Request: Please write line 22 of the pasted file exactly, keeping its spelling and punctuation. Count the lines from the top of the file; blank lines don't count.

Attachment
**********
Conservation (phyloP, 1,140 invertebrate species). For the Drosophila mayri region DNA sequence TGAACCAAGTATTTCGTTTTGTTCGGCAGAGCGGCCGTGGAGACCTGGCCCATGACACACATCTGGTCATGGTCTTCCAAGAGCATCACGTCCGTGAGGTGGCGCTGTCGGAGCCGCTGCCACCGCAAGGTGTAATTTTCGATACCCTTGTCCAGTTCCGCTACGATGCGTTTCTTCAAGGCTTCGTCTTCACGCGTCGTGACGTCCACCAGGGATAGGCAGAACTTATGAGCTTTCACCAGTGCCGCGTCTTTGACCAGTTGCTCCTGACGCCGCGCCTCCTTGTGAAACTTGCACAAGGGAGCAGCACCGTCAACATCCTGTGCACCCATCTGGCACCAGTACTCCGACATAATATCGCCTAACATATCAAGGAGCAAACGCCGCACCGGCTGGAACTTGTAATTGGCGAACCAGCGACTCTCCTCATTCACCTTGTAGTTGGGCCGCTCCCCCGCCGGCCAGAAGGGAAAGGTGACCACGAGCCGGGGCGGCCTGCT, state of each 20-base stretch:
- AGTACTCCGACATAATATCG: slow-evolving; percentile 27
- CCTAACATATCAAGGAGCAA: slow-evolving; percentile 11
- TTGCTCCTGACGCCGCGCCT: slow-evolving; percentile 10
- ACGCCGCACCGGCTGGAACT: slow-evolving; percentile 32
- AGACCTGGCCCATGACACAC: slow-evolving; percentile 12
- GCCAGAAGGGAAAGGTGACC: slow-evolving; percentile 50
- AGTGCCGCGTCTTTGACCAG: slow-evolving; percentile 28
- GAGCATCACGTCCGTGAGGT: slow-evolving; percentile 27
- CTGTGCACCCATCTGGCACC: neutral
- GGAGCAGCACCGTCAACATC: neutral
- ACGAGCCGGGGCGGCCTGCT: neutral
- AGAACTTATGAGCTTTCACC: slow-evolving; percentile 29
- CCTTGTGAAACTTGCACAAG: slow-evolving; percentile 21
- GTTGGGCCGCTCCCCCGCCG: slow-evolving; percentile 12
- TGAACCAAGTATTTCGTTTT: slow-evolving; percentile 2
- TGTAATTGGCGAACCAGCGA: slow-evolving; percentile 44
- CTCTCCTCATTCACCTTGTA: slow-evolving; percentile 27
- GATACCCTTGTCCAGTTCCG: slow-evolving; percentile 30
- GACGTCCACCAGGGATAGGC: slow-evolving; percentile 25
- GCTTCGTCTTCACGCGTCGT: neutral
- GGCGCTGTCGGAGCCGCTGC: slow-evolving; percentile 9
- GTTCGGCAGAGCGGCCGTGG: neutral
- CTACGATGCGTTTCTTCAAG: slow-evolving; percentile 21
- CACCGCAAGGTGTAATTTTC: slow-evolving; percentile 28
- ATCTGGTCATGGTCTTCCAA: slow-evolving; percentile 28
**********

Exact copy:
- GGCGCTGTCGGAGCCGCTGC: slow-evolving; percentile 9